Friday, January 16, 2015

Review::Pilot (A Tale of the Sea) by James Fenimore Cooper

The Pilot: A Tale of the Sea  The Pilot: A Tale of the Sea by James Fenimore Cooper

My rating: 5 of 5 stars

Pilot (A Tale of the Sea) by James Fenimore Cooper 1824

One more deviation from my normal reads. Someone was asking about good historical fiction they might use for an essay and this was one of the offerings mentioned. I couldn't resist since its a fictionalized account involving a notable hero of revolutionary fame in the United States of America.

The novel itself reminded me of the style and scope of Paul Clifford by Edward Bulwer-Lytton (1830) and the stranger's life, as it vicariously told, reminds me of Giacomo Girolamo Casanova (as related in his memoir written 1798 published 1822-German). As such our hero is called stranger and Mr. Grey and John in the few scenes within which he is prominent. Truly the style is what makes this classic what it is. It is more reminiscent of the Dumas books with the romantic adventure spirit. But what am I saying? Dumas and Fenimore were contemporaries, though Dumas' writing may have begun well after the publication of Pilot. Some would like to say that Fenimore created the template for this type of romance, but I think there are other's to pull up to that position who come from further back in literary history. Pilot was written partially in response to The Pirate by Sir Walter Scott(1822). But I will admit that Fenimore improved the genre immensely.

In the Pilot James Fenimore Cooper uses a device that I have found annoying though seemingly prevalent in his era. This is breaching the forth wall, well maybe it was supposed to be an aside back then, but for me it pushed through each time he pause to let the reader know we were going to skip this part or jump back and show the reader what he knows the readers are so anxious to see. This enables him to, throughout, bring in several asides that apprise the reader of things that otherwise might be left unknown or at maybe bewildering to the reader: or at least we are led to believe so by Fenimore.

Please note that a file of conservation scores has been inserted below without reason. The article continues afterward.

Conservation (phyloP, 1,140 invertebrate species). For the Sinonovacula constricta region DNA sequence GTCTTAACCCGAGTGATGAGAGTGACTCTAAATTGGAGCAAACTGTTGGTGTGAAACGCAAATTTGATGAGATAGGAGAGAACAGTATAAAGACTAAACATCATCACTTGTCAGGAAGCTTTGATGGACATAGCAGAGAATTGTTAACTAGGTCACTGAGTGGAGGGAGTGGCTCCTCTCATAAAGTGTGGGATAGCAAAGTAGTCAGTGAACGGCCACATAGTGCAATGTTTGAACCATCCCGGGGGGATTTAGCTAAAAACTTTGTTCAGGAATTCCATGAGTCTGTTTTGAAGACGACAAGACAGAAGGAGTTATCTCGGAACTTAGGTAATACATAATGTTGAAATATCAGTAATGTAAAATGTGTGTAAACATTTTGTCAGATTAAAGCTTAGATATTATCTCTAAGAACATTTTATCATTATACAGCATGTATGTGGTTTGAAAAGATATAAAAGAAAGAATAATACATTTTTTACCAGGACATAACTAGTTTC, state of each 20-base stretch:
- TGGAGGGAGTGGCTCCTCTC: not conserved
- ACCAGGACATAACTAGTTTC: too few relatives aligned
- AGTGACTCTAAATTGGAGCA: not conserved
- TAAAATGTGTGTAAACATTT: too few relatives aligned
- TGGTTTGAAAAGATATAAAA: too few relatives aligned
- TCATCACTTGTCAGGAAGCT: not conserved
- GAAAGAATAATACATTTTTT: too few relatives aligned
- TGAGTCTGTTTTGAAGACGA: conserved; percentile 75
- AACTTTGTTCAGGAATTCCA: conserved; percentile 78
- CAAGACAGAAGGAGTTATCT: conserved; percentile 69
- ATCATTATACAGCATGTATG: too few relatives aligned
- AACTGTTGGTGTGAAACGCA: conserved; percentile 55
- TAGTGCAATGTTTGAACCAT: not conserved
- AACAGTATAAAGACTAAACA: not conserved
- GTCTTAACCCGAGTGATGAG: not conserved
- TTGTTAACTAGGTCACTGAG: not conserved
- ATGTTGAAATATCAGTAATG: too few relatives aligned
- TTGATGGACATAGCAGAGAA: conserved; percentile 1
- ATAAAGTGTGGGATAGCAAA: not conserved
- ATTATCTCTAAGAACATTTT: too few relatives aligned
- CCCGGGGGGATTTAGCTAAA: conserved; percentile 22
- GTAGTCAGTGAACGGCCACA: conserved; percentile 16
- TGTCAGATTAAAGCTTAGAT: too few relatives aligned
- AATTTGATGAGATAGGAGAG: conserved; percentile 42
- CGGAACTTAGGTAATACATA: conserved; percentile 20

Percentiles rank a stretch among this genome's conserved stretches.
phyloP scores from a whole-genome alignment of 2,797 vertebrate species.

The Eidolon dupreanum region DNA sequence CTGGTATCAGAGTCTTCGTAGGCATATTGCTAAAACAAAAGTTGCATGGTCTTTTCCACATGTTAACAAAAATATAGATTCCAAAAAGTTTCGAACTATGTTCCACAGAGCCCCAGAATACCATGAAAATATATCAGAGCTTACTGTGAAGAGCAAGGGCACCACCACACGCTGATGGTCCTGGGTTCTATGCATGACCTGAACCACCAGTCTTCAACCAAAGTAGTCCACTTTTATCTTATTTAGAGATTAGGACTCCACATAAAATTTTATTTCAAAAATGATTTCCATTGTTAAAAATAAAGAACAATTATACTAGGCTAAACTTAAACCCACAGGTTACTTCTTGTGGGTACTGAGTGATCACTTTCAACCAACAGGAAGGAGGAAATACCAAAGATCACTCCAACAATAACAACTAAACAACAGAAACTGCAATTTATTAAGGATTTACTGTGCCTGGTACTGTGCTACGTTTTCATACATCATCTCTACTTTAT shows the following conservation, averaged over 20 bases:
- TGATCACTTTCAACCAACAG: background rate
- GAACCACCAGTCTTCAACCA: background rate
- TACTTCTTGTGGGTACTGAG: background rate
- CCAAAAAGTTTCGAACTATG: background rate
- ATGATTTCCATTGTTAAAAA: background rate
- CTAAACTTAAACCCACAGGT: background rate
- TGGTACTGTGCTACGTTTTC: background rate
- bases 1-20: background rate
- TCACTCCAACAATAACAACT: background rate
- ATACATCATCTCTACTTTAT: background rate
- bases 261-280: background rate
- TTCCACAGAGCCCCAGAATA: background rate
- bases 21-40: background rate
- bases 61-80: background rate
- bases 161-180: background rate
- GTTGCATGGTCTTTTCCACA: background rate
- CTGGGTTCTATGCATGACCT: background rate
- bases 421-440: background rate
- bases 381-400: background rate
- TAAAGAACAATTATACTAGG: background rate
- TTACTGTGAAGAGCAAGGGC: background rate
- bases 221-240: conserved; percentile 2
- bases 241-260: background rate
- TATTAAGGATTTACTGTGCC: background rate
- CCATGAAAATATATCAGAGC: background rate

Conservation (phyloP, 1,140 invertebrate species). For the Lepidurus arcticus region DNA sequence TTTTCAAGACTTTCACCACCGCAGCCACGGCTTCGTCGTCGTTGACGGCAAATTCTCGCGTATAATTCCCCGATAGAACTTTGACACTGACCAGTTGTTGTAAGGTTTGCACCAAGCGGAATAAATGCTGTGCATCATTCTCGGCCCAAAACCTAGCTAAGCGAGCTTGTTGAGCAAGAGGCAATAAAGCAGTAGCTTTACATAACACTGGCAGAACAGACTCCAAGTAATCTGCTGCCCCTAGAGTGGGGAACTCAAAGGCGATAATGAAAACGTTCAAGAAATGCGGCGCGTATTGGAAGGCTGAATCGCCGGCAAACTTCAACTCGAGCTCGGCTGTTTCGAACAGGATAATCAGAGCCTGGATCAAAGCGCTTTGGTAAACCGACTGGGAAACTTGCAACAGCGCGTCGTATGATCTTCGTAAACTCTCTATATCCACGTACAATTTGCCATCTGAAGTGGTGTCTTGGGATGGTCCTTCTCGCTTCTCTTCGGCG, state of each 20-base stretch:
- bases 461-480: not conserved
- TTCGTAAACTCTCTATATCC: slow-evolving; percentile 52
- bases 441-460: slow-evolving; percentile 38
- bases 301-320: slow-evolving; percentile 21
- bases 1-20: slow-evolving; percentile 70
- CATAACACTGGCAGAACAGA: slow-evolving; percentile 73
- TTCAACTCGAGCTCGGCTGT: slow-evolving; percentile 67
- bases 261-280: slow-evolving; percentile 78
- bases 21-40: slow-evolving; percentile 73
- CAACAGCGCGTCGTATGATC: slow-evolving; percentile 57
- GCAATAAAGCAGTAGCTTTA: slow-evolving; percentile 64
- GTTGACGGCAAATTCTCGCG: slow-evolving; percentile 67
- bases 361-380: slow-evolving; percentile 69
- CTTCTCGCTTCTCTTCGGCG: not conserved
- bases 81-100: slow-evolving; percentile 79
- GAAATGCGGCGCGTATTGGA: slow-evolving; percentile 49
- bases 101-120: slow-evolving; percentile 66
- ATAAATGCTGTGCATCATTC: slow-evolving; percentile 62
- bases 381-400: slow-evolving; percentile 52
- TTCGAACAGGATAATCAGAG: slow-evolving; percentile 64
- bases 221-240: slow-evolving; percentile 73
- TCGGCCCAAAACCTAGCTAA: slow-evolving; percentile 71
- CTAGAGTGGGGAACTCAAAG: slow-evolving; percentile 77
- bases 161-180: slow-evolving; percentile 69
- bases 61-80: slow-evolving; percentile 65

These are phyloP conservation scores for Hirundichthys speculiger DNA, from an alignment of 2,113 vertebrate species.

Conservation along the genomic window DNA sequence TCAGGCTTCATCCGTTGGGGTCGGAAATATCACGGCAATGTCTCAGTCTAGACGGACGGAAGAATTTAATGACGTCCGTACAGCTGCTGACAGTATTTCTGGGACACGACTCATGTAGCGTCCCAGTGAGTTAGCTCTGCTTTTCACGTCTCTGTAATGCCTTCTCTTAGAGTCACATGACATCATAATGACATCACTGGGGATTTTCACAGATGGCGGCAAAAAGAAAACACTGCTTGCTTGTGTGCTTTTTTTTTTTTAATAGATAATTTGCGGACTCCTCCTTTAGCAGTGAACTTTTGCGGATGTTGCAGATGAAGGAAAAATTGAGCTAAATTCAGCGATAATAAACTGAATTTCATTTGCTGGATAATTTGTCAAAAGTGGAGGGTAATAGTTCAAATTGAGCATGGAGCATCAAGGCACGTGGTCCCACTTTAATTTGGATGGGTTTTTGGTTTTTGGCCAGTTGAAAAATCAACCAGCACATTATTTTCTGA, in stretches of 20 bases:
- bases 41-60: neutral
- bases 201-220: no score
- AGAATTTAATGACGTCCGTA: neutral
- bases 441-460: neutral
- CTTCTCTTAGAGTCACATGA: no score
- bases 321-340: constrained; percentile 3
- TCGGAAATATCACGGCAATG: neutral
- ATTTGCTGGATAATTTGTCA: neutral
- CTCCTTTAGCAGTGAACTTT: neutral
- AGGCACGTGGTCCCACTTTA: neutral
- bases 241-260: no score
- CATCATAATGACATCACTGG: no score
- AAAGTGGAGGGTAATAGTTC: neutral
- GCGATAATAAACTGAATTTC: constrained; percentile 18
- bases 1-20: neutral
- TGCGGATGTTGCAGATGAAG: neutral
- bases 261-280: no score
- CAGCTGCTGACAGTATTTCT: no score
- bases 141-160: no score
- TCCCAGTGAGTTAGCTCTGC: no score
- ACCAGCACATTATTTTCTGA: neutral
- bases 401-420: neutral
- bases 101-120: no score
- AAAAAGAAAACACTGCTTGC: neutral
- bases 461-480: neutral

One such instance is this next-where in three short sentences he brings us back and up to date.

We must leave the two adventurers winding their way among the broken piles, and venturing boldly beneath the tottering arches of the ruin, to accompany the reader, at the same hour, within the more comfortable walls of the abbey; where, it will be remembered, Borroughcliffe was left in a condition of very equivocal ease. As the earth had, however, in the interval, nearly run its daily round, circumstances had intervened to release the soldier from his confinement-- and no one, ignorant of the fact, would suppose that the gentleman who was now seated at the hospitable board of Colonel Howard, directing , with so much discretion, the energies of his masticators to the delicacies of the feast, could read, in his careless air and smiling visage, that those foragers of nature had been so recently condemned, for four long hours , to the mortification of discussing the barren subject of his own sword-hilt. Borroughcliffe, however, maintained not only his usual post, but his well-earned reputation at the table, with his ordinary coolness of demeanor; though at times there were fleeting smiles that crossed his military aspect, which sufficiently indicated that he considered the matter of his reflection to be of a particularly ludicrous character.

Cooper, James Fenimore (2012-05-16). The Pilot (p. 236). . Kindle Edition.